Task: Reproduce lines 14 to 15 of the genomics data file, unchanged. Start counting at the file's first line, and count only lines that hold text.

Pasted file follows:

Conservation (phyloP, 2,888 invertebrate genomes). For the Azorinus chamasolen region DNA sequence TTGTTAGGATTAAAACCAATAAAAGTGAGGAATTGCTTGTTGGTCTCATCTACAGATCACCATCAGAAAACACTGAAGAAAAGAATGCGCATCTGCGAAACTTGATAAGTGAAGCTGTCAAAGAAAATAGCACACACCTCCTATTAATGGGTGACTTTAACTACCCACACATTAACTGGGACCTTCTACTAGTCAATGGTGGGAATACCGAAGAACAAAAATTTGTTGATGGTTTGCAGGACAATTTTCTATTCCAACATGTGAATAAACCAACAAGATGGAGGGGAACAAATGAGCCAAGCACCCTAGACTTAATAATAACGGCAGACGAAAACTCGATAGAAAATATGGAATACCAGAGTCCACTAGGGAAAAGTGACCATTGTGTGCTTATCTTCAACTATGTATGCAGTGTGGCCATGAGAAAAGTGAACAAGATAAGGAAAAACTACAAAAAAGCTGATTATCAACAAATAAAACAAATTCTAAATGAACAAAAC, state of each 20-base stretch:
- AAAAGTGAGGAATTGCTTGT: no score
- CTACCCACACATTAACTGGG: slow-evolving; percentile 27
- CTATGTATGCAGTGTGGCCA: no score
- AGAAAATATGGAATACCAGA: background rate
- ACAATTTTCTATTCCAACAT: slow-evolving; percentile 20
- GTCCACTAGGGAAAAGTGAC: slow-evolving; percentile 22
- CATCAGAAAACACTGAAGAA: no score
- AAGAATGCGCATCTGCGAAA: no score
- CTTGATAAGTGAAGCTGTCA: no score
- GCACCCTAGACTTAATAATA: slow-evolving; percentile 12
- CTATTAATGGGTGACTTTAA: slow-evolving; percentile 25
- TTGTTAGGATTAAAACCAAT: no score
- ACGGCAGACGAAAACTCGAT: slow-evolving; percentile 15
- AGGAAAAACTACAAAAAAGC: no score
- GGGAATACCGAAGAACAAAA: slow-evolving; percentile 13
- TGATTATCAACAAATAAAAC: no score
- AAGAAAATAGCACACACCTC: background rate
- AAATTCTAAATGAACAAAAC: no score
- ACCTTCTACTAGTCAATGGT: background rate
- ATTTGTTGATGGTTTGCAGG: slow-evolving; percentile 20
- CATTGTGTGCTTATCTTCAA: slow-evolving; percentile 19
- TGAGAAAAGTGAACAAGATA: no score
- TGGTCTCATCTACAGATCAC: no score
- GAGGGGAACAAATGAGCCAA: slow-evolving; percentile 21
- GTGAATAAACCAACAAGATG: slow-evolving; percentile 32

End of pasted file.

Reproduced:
- ACGGCAGACGAAAACTCGAT: slow-evolving; percentile 15
- AGGAAAAACTACAAAAAAGC: no score